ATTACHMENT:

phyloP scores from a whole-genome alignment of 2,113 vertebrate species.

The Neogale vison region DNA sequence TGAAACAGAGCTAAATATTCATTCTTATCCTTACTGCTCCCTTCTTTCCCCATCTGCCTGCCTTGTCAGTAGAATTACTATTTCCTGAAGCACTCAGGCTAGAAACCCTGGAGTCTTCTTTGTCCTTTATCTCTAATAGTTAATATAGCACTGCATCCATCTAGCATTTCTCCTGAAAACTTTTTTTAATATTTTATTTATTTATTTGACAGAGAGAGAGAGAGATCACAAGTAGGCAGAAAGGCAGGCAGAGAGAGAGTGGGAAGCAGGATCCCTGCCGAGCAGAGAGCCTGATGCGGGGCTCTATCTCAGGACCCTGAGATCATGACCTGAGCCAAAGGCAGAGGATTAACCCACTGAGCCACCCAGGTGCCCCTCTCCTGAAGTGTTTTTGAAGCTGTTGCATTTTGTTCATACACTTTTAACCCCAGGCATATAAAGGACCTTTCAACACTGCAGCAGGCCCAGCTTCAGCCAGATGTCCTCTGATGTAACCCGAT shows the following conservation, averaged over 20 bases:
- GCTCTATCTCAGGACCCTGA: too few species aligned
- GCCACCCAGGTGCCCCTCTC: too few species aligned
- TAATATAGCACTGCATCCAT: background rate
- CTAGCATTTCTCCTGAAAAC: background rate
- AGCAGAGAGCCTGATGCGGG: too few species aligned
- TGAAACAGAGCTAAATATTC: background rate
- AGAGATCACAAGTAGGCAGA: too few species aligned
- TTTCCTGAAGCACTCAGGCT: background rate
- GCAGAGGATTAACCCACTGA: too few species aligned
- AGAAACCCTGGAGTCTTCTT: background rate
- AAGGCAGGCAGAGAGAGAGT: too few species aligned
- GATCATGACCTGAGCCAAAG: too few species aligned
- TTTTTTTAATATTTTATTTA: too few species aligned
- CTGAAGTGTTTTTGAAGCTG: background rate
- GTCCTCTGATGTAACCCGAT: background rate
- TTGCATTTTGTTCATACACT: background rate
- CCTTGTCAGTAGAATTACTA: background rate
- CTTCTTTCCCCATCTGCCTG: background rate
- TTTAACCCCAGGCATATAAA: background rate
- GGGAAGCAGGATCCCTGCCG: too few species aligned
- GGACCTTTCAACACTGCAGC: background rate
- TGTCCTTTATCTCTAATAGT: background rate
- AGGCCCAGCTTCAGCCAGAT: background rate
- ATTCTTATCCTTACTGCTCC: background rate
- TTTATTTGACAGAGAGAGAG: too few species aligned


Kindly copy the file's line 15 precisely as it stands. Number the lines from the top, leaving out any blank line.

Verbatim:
- TTTTTTTAATATTTTATTTA: too few species aligned